In Case of Emergency Please Call…

By: Mr. Katz

In the wake of recent events in New Orleans, monsoon floods in Arizona, and the tragedies of September 11, we have been overwhelmed with the number of calls regarding safety in the home and disaster preparedness for our seniors. What information needs to be put together, how do we put it together, and how do we communicate our wishes to our families? What constitutes a disaster plan, where do we keep the information, and how do we access this material in case of an emergency?

First and foremost, no matter what the disaster, know that the outcome is in the Lord’s hands (Is 27:5 “Or let them lay hold of my protection, let them make peace with me, let them make peace with me.”). To be prepared in the face of adversity is a simple task that just takes a little planning. First, we advise all of our clients to make sure they have a living will and powers of attorney (medical-at the very least). In Texas these forms can be completed and registered at San Antonio Advance Directive Registry. Healthcare professionals can access this database to understand what your wishes are and how best to execute them.

Second, we have all of our clients keep a list of medication that they are currently taking easily accessible. It is best if you compile a list with the name of the medication, dose, frequency of taking the medication, and doctor’s name and telephone number who has prescribed the medication. Also, keep the name, telephone number, and address of the pharmacy where you get your medications. Also, write down all of your medical diagnoses, allergies to medication and food, and emergency numbers of family or friends on the back of this form (keep only one or two names and numbers). Let those you have listed know they are on your emergency call list, as well as give them copies of your Advance Directives. Place this information in a sealable storage bag and tape it the refrigerator.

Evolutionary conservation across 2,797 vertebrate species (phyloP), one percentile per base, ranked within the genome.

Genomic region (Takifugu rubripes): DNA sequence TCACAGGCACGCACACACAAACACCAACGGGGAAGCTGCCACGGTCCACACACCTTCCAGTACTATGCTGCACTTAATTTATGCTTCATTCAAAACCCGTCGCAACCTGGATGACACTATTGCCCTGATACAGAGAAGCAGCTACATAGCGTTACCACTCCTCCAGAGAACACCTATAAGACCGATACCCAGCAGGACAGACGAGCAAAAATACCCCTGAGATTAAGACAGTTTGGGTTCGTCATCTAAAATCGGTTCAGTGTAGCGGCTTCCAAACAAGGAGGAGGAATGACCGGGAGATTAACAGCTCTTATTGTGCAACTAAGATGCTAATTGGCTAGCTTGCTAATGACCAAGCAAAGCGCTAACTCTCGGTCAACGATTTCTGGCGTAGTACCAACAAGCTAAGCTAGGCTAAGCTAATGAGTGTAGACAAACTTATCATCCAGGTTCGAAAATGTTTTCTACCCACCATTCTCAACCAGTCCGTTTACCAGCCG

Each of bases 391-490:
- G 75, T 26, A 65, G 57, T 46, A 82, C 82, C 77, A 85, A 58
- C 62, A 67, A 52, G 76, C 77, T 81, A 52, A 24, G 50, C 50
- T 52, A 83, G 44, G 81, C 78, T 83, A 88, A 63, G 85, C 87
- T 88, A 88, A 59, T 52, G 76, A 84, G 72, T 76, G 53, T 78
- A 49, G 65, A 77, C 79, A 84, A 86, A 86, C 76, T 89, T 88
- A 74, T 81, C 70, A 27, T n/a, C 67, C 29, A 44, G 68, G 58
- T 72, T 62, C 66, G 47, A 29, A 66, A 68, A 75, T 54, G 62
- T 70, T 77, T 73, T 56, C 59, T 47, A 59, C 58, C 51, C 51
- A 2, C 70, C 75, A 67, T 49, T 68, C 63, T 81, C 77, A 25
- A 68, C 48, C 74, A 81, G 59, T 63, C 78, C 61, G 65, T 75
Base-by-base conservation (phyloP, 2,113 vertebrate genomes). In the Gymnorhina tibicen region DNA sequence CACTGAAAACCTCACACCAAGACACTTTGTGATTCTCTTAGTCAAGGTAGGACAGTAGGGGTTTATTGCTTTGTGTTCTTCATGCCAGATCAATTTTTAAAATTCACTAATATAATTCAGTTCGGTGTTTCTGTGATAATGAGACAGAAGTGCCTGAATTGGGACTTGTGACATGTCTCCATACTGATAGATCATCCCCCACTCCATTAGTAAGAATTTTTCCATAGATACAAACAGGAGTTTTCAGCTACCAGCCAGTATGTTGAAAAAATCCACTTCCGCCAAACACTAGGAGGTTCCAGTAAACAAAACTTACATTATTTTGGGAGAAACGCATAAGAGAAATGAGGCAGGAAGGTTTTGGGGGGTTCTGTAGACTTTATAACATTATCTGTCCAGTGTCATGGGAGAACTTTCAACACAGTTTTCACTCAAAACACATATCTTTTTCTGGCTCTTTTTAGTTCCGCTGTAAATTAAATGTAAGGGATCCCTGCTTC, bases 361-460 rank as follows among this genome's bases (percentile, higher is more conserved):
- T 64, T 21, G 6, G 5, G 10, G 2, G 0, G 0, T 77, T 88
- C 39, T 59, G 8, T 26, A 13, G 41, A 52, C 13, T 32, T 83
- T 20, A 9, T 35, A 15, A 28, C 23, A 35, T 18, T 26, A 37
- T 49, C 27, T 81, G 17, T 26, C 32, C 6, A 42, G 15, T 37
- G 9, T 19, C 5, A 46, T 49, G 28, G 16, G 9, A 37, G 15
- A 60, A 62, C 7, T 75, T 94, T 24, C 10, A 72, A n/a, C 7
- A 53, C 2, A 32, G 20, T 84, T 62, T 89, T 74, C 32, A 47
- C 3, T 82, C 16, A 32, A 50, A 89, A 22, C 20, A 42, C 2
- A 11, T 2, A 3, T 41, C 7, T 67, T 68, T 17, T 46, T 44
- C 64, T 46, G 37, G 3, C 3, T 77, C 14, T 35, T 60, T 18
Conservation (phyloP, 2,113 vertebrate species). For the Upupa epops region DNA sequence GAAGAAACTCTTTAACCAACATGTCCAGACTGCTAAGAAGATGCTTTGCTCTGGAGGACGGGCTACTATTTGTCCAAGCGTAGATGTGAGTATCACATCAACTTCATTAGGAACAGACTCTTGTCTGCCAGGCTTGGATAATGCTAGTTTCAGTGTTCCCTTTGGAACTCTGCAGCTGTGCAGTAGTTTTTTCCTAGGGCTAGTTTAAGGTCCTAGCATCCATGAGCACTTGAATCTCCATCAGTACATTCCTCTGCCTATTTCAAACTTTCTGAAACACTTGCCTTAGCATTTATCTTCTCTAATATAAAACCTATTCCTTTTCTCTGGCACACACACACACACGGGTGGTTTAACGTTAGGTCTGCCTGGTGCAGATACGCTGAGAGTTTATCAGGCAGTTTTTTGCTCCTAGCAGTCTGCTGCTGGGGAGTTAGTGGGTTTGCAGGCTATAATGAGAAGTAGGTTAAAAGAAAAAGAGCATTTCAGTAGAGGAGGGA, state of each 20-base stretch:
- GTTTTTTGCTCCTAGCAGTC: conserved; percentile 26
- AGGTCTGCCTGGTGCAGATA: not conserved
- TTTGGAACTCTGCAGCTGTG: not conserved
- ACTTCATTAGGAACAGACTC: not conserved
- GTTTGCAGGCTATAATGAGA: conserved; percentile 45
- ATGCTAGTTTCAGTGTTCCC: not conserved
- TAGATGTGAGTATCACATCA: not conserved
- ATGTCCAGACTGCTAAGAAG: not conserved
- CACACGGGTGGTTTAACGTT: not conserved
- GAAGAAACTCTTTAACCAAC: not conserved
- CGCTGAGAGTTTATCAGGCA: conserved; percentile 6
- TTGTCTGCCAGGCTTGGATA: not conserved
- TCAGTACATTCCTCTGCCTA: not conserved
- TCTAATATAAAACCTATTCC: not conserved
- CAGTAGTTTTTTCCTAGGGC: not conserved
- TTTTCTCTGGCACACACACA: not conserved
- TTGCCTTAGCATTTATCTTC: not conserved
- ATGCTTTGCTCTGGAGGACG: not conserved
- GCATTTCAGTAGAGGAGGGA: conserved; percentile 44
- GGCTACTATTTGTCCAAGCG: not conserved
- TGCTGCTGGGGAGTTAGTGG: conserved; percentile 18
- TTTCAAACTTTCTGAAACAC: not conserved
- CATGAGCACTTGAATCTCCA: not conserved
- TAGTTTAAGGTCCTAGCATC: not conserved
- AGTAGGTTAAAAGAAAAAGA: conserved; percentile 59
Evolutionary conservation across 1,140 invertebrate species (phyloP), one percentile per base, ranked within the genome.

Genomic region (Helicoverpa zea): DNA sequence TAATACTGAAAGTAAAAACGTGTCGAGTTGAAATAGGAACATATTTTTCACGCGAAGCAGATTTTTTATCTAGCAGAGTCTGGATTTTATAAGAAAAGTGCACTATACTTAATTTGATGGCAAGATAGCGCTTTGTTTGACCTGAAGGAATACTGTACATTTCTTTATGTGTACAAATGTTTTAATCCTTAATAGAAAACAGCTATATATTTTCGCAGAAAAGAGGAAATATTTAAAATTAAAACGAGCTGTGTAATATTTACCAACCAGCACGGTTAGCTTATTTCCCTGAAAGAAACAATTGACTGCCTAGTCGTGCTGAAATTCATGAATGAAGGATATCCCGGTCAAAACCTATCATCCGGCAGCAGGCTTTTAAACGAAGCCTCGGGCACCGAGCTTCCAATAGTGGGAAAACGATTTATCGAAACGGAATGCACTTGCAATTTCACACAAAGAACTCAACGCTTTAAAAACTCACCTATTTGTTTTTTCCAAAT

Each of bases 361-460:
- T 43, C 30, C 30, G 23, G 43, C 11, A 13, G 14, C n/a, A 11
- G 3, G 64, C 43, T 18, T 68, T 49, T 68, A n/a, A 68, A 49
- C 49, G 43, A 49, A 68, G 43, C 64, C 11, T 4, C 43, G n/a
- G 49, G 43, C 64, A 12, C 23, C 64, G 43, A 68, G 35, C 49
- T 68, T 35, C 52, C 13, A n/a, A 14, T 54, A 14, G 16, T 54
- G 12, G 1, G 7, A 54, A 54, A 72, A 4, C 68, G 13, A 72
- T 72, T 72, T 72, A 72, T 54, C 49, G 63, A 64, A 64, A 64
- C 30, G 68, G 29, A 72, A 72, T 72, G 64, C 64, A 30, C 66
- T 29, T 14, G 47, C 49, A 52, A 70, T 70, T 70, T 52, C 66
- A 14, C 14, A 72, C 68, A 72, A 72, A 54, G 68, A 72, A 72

Now that medical information is set aside, do you have a fire extinguisher, first aid kit, and an emergency exit plan in case of fire? When is the last time you checked the batteries in your smoke detector? Do you have a good flashlight with spare batteries?

A lot of the displaced families from the recent hurricane in New Orleans had or are having a difficult time accessing the personal funds from banks. Put together a list of accounts, account numbers, and Personal Identification Numbers (PIN) and keep these in a safety deposit box or mail them to a trusted family member out of state for safekeeping. The power may go out, but financial institutions still operate.

With a little planning, forethought, and discussion, a good number of tragedies can be minimized or even avoided. And please keep praying for those who are continuing their battle after these tragic events.